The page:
How To Get Married

In spite of being social animals, human beings are essentially lonely creatures. Our search for a life partner stems from a need to fill any deep void that each of us feels in the recesses of our soul. Marriage seems to be the key that unlocks the door and guarantees us release from our ‘solitary confinement’.

Well, so far so good. The first few years of married life are fantastic – a series of romantic attempts on the part of both parties to ‘complete each other’. The mantra seems to be “You and I together – we do not need anybody else. Honey, to hell with the world, we have each other. ” But the very purpose of coming together appears to get defeated as the new couple tends to isolate itself in a world of its own. Instead of being lonely separately, now they are lonely ‘together’.

Slowly, of course, things changes any more, as in the need of all human relationships. After struggling to find and firmly establish a united identity, suddenly the couple struggles for individuality once again. Where is the I and Me in the Us and We of marriage? Well, you would have better luck looking for a needle in the proverbial haystack as by now “you don not give me enough time” has turned into “you do not give me enough space”! But it is no one’s fault. You see, that’s the nature of marriage. Each shrinks space. Your space. All space.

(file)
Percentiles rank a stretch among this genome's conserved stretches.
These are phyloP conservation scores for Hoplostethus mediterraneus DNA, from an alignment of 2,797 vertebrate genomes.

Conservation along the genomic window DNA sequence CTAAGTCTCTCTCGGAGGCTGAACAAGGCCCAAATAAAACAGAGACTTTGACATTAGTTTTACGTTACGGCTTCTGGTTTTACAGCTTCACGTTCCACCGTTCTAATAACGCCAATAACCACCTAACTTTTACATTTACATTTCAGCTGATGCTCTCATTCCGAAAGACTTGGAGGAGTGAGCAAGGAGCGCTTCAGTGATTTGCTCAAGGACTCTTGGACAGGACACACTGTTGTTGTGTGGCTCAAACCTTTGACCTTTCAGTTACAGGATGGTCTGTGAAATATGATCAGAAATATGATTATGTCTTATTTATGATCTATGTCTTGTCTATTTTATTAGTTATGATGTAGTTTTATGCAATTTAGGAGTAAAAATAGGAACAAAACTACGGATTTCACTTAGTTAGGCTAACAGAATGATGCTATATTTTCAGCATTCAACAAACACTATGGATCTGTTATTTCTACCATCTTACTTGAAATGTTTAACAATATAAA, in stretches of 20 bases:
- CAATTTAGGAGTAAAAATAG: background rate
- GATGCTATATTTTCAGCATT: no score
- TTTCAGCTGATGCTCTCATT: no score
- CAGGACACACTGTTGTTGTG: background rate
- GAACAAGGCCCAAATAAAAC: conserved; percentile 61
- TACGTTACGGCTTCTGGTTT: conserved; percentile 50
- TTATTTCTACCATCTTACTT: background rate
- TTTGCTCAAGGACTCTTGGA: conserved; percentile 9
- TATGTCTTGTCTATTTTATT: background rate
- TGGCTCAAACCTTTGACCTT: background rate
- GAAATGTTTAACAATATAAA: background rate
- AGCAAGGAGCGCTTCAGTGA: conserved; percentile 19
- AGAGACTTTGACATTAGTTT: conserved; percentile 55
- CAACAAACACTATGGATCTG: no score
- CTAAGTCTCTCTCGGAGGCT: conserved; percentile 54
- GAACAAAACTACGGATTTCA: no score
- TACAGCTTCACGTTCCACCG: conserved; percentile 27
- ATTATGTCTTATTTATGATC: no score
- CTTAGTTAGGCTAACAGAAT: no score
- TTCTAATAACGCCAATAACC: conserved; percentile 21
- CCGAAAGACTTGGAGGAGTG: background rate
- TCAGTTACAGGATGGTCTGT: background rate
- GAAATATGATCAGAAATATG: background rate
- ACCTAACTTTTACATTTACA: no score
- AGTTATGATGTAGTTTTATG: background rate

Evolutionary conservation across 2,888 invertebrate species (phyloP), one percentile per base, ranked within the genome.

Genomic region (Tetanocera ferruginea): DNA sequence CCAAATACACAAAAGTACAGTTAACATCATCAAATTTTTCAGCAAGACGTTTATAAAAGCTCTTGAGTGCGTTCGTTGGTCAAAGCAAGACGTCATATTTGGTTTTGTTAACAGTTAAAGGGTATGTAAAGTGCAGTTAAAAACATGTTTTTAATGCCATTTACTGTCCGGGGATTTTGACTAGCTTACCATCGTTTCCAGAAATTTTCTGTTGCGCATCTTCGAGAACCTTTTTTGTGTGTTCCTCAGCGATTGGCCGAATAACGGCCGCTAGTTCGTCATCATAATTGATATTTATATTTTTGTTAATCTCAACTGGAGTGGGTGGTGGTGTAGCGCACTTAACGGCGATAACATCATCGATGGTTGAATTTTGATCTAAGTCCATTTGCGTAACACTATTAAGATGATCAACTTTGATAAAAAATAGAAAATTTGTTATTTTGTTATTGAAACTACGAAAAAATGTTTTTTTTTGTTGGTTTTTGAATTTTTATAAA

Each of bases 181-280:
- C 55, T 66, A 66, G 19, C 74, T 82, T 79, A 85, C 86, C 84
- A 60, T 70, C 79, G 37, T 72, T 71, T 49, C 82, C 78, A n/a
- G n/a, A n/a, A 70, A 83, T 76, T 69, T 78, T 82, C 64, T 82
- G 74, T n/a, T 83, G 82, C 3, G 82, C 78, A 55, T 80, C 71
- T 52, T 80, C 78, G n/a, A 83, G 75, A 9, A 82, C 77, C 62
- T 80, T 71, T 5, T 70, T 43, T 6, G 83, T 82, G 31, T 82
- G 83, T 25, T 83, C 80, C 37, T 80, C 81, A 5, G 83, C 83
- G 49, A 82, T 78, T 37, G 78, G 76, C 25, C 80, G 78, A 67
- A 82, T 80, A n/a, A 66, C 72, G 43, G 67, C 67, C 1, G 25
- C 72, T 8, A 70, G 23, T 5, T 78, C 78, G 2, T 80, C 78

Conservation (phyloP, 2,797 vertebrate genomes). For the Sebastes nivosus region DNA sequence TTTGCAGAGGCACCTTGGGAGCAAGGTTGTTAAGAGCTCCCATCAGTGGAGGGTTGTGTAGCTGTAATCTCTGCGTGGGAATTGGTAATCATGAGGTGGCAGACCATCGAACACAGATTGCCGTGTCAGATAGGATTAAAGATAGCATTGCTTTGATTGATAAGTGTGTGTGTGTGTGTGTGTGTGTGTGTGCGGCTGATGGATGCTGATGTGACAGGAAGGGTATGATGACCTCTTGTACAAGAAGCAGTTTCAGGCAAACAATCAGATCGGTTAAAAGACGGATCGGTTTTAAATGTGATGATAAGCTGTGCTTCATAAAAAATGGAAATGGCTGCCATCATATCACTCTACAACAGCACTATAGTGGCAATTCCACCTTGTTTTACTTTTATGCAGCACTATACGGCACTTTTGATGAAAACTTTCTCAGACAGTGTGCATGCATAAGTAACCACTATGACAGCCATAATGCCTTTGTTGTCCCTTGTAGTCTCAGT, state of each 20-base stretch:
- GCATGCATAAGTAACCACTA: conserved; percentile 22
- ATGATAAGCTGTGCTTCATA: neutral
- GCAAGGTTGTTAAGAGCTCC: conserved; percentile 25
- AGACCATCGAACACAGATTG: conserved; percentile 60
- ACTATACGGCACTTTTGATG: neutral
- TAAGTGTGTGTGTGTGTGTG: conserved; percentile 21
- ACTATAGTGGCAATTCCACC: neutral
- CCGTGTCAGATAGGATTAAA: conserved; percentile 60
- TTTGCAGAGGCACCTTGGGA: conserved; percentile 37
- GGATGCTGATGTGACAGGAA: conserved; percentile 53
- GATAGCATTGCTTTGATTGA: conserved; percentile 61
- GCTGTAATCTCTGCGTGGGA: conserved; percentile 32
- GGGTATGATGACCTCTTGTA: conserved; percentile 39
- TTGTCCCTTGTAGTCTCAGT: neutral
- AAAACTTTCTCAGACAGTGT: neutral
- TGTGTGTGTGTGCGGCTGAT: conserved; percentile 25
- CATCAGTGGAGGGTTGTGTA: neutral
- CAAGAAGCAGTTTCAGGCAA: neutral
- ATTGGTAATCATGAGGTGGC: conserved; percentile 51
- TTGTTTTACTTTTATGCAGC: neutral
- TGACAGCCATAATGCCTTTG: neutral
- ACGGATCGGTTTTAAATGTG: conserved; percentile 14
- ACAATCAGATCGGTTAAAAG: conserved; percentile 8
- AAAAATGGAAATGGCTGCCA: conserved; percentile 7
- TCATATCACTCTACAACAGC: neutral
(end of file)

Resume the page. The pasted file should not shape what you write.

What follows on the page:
So you could be sitting in a large, decent size room, enjoying the view outside the window, when suddenly your better half enters. And then, it’s the same room, the same view except that it’s smaller now. It is about half its size. But of course, you’ve to be married to know what I’m talking about.

So loneliness, did you say? Within marriage? Honey, any days I get reduced to “just give me an hour of peace. And quiet. Alone. And do not even call”. So forget it. In a ‘good marriage’, there is no scope for being lonely. Heck. There is no time for it. Not with kids. The word has almost dynasoric connotation. When were married women so blessed?

Comments are closed.